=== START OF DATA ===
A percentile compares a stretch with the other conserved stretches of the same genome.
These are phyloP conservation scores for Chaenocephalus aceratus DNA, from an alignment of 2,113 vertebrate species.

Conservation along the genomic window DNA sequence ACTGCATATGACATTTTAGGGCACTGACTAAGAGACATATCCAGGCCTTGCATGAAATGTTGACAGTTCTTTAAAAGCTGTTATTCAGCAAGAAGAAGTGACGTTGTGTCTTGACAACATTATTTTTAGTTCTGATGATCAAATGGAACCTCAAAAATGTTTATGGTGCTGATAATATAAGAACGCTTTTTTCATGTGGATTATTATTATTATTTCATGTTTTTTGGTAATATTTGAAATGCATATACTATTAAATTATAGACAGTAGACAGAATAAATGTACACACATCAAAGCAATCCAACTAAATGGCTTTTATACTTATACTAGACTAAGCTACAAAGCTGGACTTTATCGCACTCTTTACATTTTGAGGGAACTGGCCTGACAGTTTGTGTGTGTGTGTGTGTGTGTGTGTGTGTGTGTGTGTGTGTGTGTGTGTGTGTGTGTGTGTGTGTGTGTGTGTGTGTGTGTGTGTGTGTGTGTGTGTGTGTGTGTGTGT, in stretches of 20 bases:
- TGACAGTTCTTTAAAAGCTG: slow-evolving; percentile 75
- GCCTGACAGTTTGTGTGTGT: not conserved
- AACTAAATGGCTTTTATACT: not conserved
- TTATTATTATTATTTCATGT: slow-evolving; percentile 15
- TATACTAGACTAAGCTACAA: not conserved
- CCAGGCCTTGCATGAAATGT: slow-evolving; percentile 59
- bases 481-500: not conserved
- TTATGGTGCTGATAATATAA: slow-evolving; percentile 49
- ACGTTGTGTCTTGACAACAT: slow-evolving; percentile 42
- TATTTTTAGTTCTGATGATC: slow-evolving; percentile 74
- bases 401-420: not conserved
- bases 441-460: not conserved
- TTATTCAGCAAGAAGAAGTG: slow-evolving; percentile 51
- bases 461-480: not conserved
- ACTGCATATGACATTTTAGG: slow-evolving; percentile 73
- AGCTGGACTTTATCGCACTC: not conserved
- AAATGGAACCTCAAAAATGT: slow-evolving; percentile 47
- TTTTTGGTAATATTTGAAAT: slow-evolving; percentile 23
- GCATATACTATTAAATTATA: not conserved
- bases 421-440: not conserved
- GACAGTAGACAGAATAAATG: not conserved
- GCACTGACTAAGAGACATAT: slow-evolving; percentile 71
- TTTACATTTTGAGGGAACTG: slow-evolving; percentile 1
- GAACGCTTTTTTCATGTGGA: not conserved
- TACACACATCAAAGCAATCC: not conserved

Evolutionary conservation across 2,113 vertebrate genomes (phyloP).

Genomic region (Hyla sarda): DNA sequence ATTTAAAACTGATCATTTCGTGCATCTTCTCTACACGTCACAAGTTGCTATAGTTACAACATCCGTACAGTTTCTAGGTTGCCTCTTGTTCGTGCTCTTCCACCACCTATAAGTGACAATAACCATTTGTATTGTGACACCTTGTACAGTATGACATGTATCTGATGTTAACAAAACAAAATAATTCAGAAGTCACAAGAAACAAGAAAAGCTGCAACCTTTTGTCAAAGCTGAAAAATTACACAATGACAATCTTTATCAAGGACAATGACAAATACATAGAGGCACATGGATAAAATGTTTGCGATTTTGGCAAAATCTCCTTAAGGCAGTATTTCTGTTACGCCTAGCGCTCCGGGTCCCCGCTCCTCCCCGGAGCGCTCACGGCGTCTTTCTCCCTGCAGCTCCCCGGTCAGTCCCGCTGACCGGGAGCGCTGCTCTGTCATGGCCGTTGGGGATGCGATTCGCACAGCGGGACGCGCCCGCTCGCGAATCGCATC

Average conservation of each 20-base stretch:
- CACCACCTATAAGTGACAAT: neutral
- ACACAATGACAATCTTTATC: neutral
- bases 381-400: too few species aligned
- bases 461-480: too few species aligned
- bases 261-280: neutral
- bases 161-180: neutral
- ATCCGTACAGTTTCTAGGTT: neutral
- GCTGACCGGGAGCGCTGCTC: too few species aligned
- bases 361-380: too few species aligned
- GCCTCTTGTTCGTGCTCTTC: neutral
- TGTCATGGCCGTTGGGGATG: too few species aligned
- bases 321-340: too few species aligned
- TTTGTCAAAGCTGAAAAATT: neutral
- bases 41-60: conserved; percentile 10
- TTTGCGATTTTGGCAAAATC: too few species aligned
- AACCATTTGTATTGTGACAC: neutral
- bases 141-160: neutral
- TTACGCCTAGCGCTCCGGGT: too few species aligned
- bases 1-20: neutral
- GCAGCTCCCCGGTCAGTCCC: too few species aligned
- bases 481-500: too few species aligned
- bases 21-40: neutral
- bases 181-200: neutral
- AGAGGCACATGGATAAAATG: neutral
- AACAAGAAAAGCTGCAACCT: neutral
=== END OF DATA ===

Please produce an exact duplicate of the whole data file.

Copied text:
A percentile compares a stretch with the other conserved stretches of the same genome.
These are phyloP conservation scores for Chaenocephalus aceratus DNA, from an alignment of 2,113 vertebrate species.

Conservation along the genomic window DNA sequence ACTGCATATGACATTTTAGGGCACTGACTAAGAGACATATCCAGGCCTTGCATGAAATGTTGACAGTTCTTTAAAAGCTGTTATTCAGCAAGAAGAAGTGACGTTGTGTCTTGACAACATTATTTTTAGTTCTGATGATCAAATGGAACCTCAAAAATGTTTATGGTGCTGATAATATAAGAACGCTTTTTTCATGTGGATTATTATTATTATTTCATGTTTTTTGGTAATATTTGAAATGCATATACTATTAAATTATAGACAGTAGACAGAATAAATGTACACACATCAAAGCAATCCAACTAAATGGCTTTTATACTTATACTAGACTAAGCTACAAAGCTGGACTTTATCGCACTCTTTACATTTTGAGGGAACTGGCCTGACAGTTTGTGTGTGTGTGTGTGTGTGTGTGTGTGTGTGTGTGTGTGTGTGTGTGTGTGTGTGTGTGTGTGTGTGTGTGTGTGTGTGTGTGTGTGTGTGTGTGTGTGTGTGTGTGT, in stretches of 20 bases:
- TGACAGTTCTTTAAAAGCTG: slow-evolving; percentile 75
- GCCTGACAGTTTGTGTGTGT: not conserved
- AACTAAATGGCTTTTATACT: not conserved
- TTATTATTATTATTTCATGT: slow-evolving; percentile 15
- TATACTAGACTAAGCTACAA: not conserved
- CCAGGCCTTGCATGAAATGT: slow-evolving; percentile 59
- bases 481-500: not conserved
- TTATGGTGCTGATAATATAA: slow-evolving; percentile 49
- ACGTTGTGTCTTGACAACAT: slow-evolving; percentile 42
- TATTTTTAGTTCTGATGATC: slow-evolving; percentile 74
- bases 401-420: not conserved
- bases 441-460: not conserved
- TTATTCAGCAAGAAGAAGTG: slow-evolving; percentile 51
- bases 461-480: not conserved
- ACTGCATATGACATTTTAGG: slow-evolving; percentile 73
- AGCTGGACTTTATCGCACTC: not conserved
- AAATGGAACCTCAAAAATGT: slow-evolving; percentile 47
- TTTTTGGTAATATTTGAAAT: slow-evolving; percentile 23
- GCATATACTATTAAATTATA: not conserved
- bases 421-440: not conserved
- GACAGTAGACAGAATAAATG: not conserved
- GCACTGACTAAGAGACATAT: slow-evolving; percentile 71
- TTTACATTTTGAGGGAACTG: slow-evolving; percentile 1
- GAACGCTTTTTTCATGTGGA: not conserved
- TACACACATCAAAGCAATCC: not conserved

Evolutionary conservation across 2,113 vertebrate genomes (phyloP).

Genomic region (Hyla sarda): DNA sequence ATTTAAAACTGATCATTTCGTGCATCTTCTCTACACGTCACAAGTTGCTATAGTTACAACATCCGTACAGTTTCTAGGTTGCCTCTTGTTCGTGCTCTTCCACCACCTATAAGTGACAATAACCATTTGTATTGTGACACCTTGTACAGTATGACATGTATCTGATGTTAACAAAACAAAATAATTCAGAAGTCACAAGAAACAAGAAAAGCTGCAACCTTTTGTCAAAGCTGAAAAATTACACAATGACAATCTTTATCAAGGACAATGACAAATACATAGAGGCACATGGATAAAATGTTTGCGATTTTGGCAAAATCTCCTTAAGGCAGTATTTCTGTTACGCCTAGCGCTCCGGGTCCCCGCTCCTCCCCGGAGCGCTCACGGCGTCTTTCTCCCTGCAGCTCCCCGGTCAGTCCCGCTGACCGGGAGCGCTGCTCTGTCATGGCCGTTGGGGATGCGATTCGCACAGCGGGACGCGCCCGCTCGCGAATCGCATC

Average conservation of each 20-base stretch:
- CACCACCTATAAGTGACAAT: neutral
- ACACAATGACAATCTTTATC: neutral
- bases 381-400: too few species aligned
- bases 461-480: too few species aligned
- bases 261-280: neutral
- bases 161-180: neutral
- ATCCGTACAGTTTCTAGGTT: neutral
- GCTGACCGGGAGCGCTGCTC: too few species aligned
- bases 361-380: too few species aligned
- GCCTCTTGTTCGTGCTCTTC: neutral
- TGTCATGGCCGTTGGGGATG: too few species aligned
- bases 321-340: too few species aligned
- TTTGTCAAAGCTGAAAAATT: neutral
- bases 41-60: conserved; percentile 10
- TTTGCGATTTTGGCAAAATC: too few species aligned
- AACCATTTGTATTGTGACAC: neutral
- bases 141-160: neutral
- TTACGCCTAGCGCTCCGGGT: too few species aligned
- bases 1-20: neutral
- GCAGCTCCCCGGTCAGTCCC: too few species aligned
- bases 481-500: too few species aligned
- bases 21-40: neutral
- bases 181-200: neutral
- AGAGGCACATGGATAAAATG: neutral
- AACAAGAAAAGCTGCAACCT: neutral